Just because we train on a regular basis in whatever style we do does not make you an effective fighter, my personal feeling is that it does not matter how black your belt is if you don’t see it coming for whatever reason and he connects with your happy sack then say hello to Mr cauliflower bean bag and a load of pain.

I have had a similar conversation with a chap who is very good at what he does - MMA. He’s physically fit, has a good knowledge of his techniques, confident and well trained; the last place I want to be is wrestling on the ground with this guy. 
I have learnt a lot from him and he’s become a good friend. But he also understands our methods of training and that they're not for three rounds in a ring. An MMA fighter has to abide by the rules of the cage but outside the ring he’s just like us. 
He can also head butt, eye gouge, finger snap and rip, tear, strike the groin. And my personal favourite biting, sinking your teeth into flesh, chewing muscle and sinew will make the biggest of aggressors feel pain. Of course these techniques are for the extreme and I don’t condone them for everyday use.
What’s my point you may ask? Simple, should it matter what we do if we enjoy it?
Any of us could become a victim during physical confrontations for any number of reasons, especially if you don’t see it coming and you’re taken by surprise. 
I don’t believe having a black belt or practising a martial or combative systems make a person a fighter. It may make you good at your particular style, but how do you know if you can fight if you have never fought to experience all the emotions and actions that occur during an assault? 
I teach to the best of my abilities which are with the help of my students continuing to grow, I make them no promises either that the system is the be all and end all of defensive training. 
Could it work? Should it work? How will it work? Will this or that happen? The truth is we won’t know until it happens and then only the person will understand and respond in any number of ways with many different outcomes. 
The top and bottom of it is you just don’t know. New members, friends and family always ask the same question, so what you do if this or that happens? And they always have the same look on their faces when you give the same answer, I don’t know.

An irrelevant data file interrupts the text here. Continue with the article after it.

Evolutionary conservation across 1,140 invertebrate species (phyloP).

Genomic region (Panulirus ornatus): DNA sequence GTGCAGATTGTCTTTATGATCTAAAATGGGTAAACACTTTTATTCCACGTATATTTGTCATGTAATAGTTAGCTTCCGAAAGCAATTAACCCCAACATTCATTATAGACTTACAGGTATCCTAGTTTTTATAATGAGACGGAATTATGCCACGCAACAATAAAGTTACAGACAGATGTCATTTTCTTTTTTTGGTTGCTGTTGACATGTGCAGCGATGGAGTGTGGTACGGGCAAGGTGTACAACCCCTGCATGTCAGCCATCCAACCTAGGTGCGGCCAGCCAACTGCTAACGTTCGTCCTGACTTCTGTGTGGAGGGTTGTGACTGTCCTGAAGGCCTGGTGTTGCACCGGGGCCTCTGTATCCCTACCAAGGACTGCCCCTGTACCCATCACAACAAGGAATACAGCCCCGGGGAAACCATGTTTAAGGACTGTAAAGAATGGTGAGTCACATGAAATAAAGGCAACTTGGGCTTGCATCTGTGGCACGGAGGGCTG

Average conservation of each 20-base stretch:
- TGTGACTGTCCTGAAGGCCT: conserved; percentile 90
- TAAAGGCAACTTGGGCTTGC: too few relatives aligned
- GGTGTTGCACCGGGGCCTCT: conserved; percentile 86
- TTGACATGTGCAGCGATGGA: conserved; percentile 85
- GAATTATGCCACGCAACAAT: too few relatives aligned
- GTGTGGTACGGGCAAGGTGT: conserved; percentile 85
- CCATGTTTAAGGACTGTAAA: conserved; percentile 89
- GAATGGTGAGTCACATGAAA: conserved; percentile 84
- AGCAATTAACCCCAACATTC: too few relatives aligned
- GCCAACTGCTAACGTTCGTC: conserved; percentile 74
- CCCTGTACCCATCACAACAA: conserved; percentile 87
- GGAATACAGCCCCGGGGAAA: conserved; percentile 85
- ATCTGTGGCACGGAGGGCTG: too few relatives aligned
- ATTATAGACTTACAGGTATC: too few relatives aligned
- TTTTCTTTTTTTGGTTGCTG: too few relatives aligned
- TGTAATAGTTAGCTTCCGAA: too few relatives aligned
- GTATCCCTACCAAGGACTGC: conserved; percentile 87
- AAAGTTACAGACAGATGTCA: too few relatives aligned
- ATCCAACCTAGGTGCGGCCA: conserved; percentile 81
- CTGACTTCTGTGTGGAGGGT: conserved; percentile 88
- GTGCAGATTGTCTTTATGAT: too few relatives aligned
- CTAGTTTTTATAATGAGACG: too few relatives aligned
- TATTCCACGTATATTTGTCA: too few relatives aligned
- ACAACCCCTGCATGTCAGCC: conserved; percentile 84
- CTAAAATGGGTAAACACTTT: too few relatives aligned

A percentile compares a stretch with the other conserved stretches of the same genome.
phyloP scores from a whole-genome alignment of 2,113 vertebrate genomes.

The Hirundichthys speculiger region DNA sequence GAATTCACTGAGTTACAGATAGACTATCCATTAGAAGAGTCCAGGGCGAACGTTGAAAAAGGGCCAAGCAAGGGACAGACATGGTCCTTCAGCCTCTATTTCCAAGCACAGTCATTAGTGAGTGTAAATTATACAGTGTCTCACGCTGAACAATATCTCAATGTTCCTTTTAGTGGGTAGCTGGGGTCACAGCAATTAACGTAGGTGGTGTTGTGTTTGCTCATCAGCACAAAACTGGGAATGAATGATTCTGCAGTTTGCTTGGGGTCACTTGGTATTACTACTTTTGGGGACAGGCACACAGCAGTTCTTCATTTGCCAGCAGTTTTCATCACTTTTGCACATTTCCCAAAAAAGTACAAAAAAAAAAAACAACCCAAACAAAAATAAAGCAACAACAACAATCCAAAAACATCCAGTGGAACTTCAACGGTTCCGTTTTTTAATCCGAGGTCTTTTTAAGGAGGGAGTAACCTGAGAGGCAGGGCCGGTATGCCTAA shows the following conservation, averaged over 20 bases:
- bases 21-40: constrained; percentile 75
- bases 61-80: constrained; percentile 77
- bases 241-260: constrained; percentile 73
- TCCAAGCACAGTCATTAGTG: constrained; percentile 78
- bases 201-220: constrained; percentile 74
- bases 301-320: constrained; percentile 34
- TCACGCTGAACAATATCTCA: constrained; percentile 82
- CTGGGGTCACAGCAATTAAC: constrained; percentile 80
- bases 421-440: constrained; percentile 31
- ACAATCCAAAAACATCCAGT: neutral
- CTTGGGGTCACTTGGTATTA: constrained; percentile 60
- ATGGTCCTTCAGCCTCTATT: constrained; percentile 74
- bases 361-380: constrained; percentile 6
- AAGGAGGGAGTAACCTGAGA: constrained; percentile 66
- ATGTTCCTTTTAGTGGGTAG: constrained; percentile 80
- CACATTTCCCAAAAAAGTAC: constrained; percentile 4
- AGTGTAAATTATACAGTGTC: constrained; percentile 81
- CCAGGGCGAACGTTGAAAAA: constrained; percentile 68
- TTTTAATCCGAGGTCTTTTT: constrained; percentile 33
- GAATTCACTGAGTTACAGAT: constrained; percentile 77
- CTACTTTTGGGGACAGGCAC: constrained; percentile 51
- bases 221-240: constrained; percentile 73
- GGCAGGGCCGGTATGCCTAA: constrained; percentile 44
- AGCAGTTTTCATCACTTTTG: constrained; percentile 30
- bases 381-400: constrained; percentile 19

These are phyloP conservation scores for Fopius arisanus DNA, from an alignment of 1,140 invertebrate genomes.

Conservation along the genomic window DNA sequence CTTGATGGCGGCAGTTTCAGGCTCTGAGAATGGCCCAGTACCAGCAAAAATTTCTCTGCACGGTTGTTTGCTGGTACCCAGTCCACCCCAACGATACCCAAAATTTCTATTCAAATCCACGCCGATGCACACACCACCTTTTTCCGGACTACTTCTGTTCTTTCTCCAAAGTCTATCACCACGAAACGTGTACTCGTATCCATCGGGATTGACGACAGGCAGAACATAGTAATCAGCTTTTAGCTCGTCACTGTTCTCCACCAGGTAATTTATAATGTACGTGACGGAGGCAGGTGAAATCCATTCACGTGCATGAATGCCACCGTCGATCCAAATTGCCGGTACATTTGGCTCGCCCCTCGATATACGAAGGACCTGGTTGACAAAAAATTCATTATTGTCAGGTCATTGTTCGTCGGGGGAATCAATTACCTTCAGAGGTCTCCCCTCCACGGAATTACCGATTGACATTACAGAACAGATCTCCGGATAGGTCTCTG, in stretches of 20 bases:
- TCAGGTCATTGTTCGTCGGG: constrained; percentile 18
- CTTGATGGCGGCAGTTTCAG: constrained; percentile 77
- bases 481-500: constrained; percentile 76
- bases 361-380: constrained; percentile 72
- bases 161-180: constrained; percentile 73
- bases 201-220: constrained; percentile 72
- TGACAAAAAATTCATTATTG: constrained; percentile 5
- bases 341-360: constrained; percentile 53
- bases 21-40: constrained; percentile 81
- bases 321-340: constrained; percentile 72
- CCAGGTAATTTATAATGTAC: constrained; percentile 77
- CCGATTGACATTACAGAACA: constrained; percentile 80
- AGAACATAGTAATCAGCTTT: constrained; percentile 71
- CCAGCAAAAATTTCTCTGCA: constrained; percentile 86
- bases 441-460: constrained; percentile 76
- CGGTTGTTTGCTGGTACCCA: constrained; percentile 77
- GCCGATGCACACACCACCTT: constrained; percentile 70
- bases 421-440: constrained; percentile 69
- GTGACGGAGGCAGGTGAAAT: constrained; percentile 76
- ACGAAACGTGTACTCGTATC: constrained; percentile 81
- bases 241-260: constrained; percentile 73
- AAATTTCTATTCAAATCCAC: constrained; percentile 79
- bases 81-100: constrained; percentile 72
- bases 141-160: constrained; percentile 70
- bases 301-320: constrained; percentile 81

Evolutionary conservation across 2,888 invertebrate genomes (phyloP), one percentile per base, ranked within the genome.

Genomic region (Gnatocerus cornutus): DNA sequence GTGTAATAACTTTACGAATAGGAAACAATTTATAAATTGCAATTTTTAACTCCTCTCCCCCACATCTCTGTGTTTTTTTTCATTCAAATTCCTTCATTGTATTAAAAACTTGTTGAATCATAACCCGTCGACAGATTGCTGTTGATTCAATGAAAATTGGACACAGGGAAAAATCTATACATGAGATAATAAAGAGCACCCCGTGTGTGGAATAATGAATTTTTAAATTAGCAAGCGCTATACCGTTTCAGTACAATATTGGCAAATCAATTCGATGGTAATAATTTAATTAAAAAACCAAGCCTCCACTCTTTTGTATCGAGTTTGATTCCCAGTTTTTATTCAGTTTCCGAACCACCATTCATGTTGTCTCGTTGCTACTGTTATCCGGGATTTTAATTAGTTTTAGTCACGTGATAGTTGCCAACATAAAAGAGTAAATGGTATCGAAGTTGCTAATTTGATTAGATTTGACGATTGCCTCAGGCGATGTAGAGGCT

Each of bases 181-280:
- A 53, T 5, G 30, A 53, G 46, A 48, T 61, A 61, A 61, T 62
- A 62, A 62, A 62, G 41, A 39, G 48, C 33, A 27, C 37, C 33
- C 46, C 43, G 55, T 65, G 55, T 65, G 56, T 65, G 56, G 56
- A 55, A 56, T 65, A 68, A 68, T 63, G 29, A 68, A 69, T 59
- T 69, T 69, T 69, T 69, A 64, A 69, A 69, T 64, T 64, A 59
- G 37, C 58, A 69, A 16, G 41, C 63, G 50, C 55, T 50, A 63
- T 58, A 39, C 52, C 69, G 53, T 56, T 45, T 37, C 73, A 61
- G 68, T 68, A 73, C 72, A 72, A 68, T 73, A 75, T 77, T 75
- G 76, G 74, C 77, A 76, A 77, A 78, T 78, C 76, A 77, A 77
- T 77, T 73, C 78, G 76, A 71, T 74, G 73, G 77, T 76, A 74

Rapid response
I think a lot of people misunderstand this statement for the use of violence or self defence. It can mean a few things like the ability to run or talk your way out of the situation. 
But were fighting or possible conflict may occur I am a big fan of the pre-emptive strike. Hit hard and hit fast and if it turns really nasty and the situation warrants it then eye gouge, grab the groin and twist or snap fingers. 
If your life is at risk were weapons or techniques to end your life are in use are you really going to apply complicated techniques such as joint locking etc.
As an example let’s look at the police, they taught restraint and control and conflict resolution training to defuse situations peacefully. 
But because they have to uphold the law they are also subject to the same laws as civilians. 
How many times have we seen on the reality TV shows four or more officers trying really hard to overpower a single person to get the cuffs on even with batons, pepper spray and tazers? 
If a police officer were able to use any means necessary I thinks some criminals would think twice about having ago.
I do not condone violence or brutal techniques I am simply saying if you can't run and you have no choice then keep it simple; be assertive with a rapid response and if necessary be brutal. Gouge that eye, grab the balls, head butt, claw the face and bite if it’s really going to save your ass whilst you’re in the process of been raped or beaten to death. 
Dealing with weapons is even harder to deal with under pressure. Run if you can run, the nearest shop, someone’s house – run in screaming for help rather than run four miles home. 
But if you have no choice then be rapid, be ruthless and end it as soon as possible. 
Will it work, can it work? I believe none of us can answer that until it happens. 
If person sticks a gun in your face for your car keys give them the keys or you had better be supper confident and faster than a bullet can travel. 
I have never had a gun rammed in my face and I don’t want it to happen either. 
Ask yourself a question. What would you honestly do if you came face to face with a pistol in your chest or mush? 
I mean what would you really do if you knew it was a real gun with real bullets and there’s no option to comply or respond? 
I think my first action would be a change of underwear or magic tree air freshener tied to my jeans.
I was reminded by a new student of an old saying that I agree with: I’d rather be tried by twelve that carried by four.
Let’s enjoy whatever we do, but let’s not be blinded by it or believe it’s the be all and end all. 
Train and enjoy your style or system, get the most out of it and who cares what others thinks so long as you happy. 
But remember life’s just too short to fool yourself either. Take the blinkers of and think outside the box. Train hard, question everything but above all enjoy it.

To find out more about Evasive Self-Defence Combat System visit or e-mail John Barrass at: